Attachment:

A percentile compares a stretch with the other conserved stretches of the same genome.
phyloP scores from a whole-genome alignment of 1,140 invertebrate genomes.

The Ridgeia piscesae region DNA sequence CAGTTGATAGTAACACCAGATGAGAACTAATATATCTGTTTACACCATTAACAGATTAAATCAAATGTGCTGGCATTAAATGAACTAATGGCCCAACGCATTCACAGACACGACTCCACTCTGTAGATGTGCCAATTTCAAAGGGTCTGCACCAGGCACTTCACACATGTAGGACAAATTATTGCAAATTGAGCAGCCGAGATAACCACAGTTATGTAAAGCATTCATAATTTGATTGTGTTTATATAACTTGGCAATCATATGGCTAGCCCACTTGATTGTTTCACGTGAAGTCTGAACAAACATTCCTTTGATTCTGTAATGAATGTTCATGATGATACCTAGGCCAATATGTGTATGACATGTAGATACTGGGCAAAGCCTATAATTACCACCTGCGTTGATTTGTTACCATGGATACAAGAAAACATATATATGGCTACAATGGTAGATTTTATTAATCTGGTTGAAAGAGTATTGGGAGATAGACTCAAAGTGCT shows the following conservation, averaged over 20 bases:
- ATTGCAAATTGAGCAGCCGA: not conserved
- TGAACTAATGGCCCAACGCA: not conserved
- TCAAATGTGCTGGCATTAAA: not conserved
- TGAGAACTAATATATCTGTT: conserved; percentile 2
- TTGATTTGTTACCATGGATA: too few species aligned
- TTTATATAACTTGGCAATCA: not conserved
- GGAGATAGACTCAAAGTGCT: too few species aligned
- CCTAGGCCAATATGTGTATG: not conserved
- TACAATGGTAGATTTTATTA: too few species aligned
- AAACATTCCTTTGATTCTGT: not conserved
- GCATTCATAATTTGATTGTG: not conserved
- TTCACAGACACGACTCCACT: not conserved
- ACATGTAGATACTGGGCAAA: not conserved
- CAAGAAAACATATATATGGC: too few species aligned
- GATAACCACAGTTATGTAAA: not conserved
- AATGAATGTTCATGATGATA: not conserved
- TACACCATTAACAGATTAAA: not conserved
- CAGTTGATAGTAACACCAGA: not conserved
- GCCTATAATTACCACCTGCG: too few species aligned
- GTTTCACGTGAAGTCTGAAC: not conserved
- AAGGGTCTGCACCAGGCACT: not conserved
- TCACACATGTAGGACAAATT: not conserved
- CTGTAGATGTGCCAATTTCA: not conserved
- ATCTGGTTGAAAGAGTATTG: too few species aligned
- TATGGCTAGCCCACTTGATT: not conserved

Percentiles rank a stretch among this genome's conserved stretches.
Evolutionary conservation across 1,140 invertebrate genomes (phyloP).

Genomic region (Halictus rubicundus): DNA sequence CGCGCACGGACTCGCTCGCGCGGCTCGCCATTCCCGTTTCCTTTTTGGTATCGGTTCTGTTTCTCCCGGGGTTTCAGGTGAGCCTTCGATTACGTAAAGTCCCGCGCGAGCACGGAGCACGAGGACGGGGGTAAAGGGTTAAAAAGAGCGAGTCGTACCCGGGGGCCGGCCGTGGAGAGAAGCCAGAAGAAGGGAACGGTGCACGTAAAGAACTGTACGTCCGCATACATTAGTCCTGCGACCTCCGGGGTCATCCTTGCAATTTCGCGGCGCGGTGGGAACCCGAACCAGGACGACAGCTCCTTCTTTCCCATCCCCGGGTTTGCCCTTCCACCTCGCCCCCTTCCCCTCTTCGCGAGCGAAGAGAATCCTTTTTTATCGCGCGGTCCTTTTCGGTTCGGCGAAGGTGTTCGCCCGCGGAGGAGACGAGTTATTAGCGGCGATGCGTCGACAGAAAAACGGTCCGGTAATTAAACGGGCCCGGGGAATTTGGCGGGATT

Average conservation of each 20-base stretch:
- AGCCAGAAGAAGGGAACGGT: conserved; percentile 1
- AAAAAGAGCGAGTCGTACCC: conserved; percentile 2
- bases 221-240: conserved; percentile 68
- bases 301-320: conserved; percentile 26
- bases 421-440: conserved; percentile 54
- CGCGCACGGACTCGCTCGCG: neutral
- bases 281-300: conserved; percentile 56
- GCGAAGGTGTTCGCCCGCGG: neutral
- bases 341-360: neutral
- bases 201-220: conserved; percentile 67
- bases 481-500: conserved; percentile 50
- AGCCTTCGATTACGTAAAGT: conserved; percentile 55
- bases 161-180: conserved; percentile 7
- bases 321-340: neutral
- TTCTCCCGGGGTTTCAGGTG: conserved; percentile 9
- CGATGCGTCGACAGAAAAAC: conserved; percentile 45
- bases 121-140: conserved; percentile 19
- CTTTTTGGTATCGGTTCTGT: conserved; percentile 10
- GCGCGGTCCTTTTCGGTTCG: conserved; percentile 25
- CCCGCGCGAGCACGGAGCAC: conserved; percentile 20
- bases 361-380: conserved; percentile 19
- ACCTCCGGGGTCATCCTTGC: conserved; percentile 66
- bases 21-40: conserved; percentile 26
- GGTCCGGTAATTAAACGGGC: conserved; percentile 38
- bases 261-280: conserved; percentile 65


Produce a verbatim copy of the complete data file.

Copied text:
A percentile compares a stretch with the other conserved stretches of the same genome.
phyloP scores from a whole-genome alignment of 1,140 invertebrate genomes.

The Ridgeia piscesae region DNA sequence CAGTTGATAGTAACACCAGATGAGAACTAATATATCTGTTTACACCATTAACAGATTAAATCAAATGTGCTGGCATTAAATGAACTAATGGCCCAACGCATTCACAGACACGACTCCACTCTGTAGATGTGCCAATTTCAAAGGGTCTGCACCAGGCACTTCACACATGTAGGACAAATTATTGCAAATTGAGCAGCCGAGATAACCACAGTTATGTAAAGCATTCATAATTTGATTGTGTTTATATAACTTGGCAATCATATGGCTAGCCCACTTGATTGTTTCACGTGAAGTCTGAACAAACATTCCTTTGATTCTGTAATGAATGTTCATGATGATACCTAGGCCAATATGTGTATGACATGTAGATACTGGGCAAAGCCTATAATTACCACCTGCGTTGATTTGTTACCATGGATACAAGAAAACATATATATGGCTACAATGGTAGATTTTATTAATCTGGTTGAAAGAGTATTGGGAGATAGACTCAAAGTGCT shows the following conservation, averaged over 20 bases:
- ATTGCAAATTGAGCAGCCGA: not conserved
- TGAACTAATGGCCCAACGCA: not conserved
- TCAAATGTGCTGGCATTAAA: not conserved
- TGAGAACTAATATATCTGTT: conserved; percentile 2
- TTGATTTGTTACCATGGATA: too few species aligned
- TTTATATAACTTGGCAATCA: not conserved
- GGAGATAGACTCAAAGTGCT: too few species aligned
- CCTAGGCCAATATGTGTATG: not conserved
- TACAATGGTAGATTTTATTA: too few species aligned
- AAACATTCCTTTGATTCTGT: not conserved
- GCATTCATAATTTGATTGTG: not conserved
- TTCACAGACACGACTCCACT: not conserved
- ACATGTAGATACTGGGCAAA: not conserved
- CAAGAAAACATATATATGGC: too few species aligned
- GATAACCACAGTTATGTAAA: not conserved
- AATGAATGTTCATGATGATA: not conserved
- TACACCATTAACAGATTAAA: not conserved
- CAGTTGATAGTAACACCAGA: not conserved
- GCCTATAATTACCACCTGCG: too few species aligned
- GTTTCACGTGAAGTCTGAAC: not conserved
- AAGGGTCTGCACCAGGCACT: not conserved
- TCACACATGTAGGACAAATT: not conserved
- CTGTAGATGTGCCAATTTCA: not conserved
- ATCTGGTTGAAAGAGTATTG: too few species aligned
- TATGGCTAGCCCACTTGATT: not conserved

Percentiles rank a stretch among this genome's conserved stretches.
Evolutionary conservation across 1,140 invertebrate genomes (phyloP).

Genomic region (Halictus rubicundus): DNA sequence CGCGCACGGACTCGCTCGCGCGGCTCGCCATTCCCGTTTCCTTTTTGGTATCGGTTCTGTTTCTCCCGGGGTTTCAGGTGAGCCTTCGATTACGTAAAGTCCCGCGCGAGCACGGAGCACGAGGACGGGGGTAAAGGGTTAAAAAGAGCGAGTCGTACCCGGGGGCCGGCCGTGGAGAGAAGCCAGAAGAAGGGAACGGTGCACGTAAAGAACTGTACGTCCGCATACATTAGTCCTGCGACCTCCGGGGTCATCCTTGCAATTTCGCGGCGCGGTGGGAACCCGAACCAGGACGACAGCTCCTTCTTTCCCATCCCCGGGTTTGCCCTTCCACCTCGCCCCCTTCCCCTCTTCGCGAGCGAAGAGAATCCTTTTTTATCGCGCGGTCCTTTTCGGTTCGGCGAAGGTGTTCGCCCGCGGAGGAGACGAGTTATTAGCGGCGATGCGTCGACAGAAAAACGGTCCGGTAATTAAACGGGCCCGGGGAATTTGGCGGGATT

Average conservation of each 20-base stretch:
- AGCCAGAAGAAGGGAACGGT: conserved; percentile 1
- AAAAAGAGCGAGTCGTACCC: conserved; percentile 2
- bases 221-240: conserved; percentile 68
- bases 301-320: conserved; percentile 26
- bases 421-440: conserved; percentile 54
- CGCGCACGGACTCGCTCGCG: neutral
- bases 281-300: conserved; percentile 56
- GCGAAGGTGTTCGCCCGCGG: neutral
- bases 341-360: neutral
- bases 201-220: conserved; percentile 67
- bases 481-500: conserved; percentile 50
- AGCCTTCGATTACGTAAAGT: conserved; percentile 55
- bases 161-180: conserved; percentile 7
- bases 321-340: neutral
- TTCTCCCGGGGTTTCAGGTG: conserved; percentile 9
- CGATGCGTCGACAGAAAAAC: conserved; percentile 45
- bases 121-140: conserved; percentile 19
- CTTTTTGGTATCGGTTCTGT: conserved; percentile 10
- GCGCGGTCCTTTTCGGTTCG: conserved; percentile 25
- CCCGCGCGAGCACGGAGCAC: conserved; percentile 20
- bases 361-380: conserved; percentile 19
- ACCTCCGGGGTCATCCTTGC: conserved; percentile 66
- bases 21-40: conserved; percentile 26
- GGTCCGGTAATTAAACGGGC: conserved; percentile 38
- bases 261-280: conserved; percentile 65